It is our intent to provide a forum for all members of the community to participate in the engagement process and contribute their thoughts, ideas, and priorities. We also acknowledge that the site of the Upper Lock is within Dakota homeland, and that the conspicuously missing story within this historic district is that of its first inhabitants. Therefore, our engagement process is structured to center Native voices and seek a fuller understanding of Indigenous experience in our community and on this site. Click here to view the complete Community Engagement Plan.
At the heart of the engagement process is the Native Partnership Council, a group formed to steer the planning process and shape priorities from an Indigenous perspective. These leaders share stories, cultural values, and priorities for this place. They are also stewards of the River and advocates for those who cannot speak for themselves – the four legged, the fish, the winged. The Partnership Council meets in circle, listening and developing strategies to find consensus according to traditional Indigenous governance processes.
Public meetings, online engagement, and outreach to key stakeholders are channels to broaden the conversation and bring the Native Partnership Council in dialogue with all members of the community.
Community Conversations and public engagement opportunities are focused on the following key topics:
- Indigenous Perspectives: Re-centering Native connections to the Falls and the site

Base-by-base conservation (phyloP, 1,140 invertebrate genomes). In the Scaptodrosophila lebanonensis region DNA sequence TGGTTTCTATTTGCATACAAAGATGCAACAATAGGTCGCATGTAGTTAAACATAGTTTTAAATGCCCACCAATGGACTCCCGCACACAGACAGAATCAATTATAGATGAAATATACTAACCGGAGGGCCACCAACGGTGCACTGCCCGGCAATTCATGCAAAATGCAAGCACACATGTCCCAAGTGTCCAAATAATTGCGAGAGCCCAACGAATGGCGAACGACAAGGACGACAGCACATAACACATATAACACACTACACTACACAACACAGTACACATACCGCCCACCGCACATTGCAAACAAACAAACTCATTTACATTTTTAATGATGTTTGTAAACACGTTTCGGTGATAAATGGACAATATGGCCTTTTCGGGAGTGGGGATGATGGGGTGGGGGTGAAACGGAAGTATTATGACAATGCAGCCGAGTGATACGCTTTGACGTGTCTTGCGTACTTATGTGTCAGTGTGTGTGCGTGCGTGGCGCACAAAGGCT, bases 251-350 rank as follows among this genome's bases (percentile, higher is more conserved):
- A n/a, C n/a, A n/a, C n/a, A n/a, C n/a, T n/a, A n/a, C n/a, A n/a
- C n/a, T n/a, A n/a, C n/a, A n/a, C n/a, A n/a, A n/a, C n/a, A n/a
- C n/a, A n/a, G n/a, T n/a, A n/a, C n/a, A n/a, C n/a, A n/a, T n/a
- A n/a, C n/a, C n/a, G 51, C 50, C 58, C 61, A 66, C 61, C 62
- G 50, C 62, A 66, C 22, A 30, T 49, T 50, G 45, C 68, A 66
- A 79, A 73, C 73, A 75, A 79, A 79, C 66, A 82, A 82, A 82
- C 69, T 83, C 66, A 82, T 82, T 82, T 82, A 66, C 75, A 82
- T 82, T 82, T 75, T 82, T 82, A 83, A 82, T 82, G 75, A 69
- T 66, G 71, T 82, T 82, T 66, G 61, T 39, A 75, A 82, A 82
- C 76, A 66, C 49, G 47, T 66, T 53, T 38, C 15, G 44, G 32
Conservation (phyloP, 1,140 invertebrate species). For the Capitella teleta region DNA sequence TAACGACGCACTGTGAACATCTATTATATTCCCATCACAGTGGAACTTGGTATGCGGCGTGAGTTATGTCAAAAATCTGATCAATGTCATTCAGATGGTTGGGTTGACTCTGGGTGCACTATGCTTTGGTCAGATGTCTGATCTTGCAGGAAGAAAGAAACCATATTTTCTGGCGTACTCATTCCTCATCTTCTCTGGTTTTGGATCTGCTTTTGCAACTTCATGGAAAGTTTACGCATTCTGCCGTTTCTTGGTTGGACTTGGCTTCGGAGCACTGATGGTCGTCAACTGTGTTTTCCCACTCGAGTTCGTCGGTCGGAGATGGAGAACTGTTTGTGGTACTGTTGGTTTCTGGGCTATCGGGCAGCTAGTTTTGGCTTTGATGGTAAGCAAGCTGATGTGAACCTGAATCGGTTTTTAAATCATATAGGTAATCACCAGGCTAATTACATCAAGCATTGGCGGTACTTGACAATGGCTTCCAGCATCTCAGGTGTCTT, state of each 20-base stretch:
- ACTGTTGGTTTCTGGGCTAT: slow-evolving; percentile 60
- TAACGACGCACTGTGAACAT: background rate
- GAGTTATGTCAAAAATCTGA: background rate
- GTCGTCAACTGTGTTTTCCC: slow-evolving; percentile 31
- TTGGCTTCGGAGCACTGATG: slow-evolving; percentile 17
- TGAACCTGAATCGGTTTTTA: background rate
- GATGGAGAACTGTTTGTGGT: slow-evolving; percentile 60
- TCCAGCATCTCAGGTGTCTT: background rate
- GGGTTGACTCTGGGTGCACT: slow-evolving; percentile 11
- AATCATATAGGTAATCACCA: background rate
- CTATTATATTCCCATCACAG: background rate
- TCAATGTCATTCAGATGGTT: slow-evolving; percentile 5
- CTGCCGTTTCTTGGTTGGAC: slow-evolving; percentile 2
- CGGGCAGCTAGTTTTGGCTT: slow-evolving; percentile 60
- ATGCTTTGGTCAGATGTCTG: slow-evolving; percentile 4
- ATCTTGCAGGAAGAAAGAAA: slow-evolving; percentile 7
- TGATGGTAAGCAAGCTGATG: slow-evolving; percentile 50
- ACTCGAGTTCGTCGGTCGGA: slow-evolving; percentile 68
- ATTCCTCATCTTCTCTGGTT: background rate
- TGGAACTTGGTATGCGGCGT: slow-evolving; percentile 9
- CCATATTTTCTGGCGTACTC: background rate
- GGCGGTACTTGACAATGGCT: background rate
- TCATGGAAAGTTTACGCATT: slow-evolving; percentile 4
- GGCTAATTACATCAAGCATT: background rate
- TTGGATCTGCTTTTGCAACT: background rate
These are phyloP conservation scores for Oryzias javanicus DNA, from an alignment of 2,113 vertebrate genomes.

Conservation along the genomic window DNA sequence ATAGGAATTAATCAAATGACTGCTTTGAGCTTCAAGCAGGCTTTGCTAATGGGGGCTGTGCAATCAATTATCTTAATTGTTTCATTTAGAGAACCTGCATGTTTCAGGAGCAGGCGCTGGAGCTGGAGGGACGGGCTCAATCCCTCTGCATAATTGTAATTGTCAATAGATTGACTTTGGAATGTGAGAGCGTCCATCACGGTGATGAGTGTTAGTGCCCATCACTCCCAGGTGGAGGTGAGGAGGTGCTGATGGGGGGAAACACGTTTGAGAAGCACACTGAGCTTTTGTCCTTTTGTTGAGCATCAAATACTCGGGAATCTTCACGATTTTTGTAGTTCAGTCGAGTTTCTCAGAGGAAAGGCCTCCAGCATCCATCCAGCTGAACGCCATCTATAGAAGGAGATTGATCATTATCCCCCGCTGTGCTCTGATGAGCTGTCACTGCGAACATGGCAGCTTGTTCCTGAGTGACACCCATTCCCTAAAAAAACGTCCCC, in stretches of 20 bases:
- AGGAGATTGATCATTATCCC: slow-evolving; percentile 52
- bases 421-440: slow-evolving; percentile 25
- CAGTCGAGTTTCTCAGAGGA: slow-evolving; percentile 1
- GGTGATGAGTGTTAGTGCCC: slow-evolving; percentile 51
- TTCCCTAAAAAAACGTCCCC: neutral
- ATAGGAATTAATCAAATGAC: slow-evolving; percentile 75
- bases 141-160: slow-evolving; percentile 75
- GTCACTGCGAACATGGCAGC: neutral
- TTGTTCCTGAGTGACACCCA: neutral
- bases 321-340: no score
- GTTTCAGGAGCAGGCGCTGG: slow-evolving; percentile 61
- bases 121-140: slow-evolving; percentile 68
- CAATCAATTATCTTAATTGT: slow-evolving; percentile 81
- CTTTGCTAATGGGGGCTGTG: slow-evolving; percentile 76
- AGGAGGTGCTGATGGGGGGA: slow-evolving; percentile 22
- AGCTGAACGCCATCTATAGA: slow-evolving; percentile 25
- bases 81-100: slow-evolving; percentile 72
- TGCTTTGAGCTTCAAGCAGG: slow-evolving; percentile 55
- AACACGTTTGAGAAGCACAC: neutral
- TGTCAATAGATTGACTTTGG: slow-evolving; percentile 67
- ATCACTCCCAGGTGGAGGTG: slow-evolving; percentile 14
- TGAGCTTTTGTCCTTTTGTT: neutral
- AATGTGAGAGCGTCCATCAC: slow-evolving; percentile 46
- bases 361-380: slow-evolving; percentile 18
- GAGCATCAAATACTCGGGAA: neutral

- Environmental Restoration: Ecological sustainability and the health of the river
- Programming & Activities: Public use and activation
- Connectivity: Blue, green and gray access
- Business and Tourism: Financial sustainability and economic opportunities
Resources have been allocated to connect meaningfully with key audiences:
- The diverse Native community, including sovereign Tribal Nations, urban Indians and those in exile, and those held up by the community as important voices for the future
- Community and riverfront stakeholders, including recreation interests, neighborhood interests, business and tourism interests, river and environmental interests, education interests, and historic resources interests
- The greater BIPOC community and those engaged in the work of truth and reconciliation, recognizing the importance of acknowledging their shared experience of racism
The team shares feedback between the Native Partnership Council and the general public, building a bridge between the audiences and weaving their input together.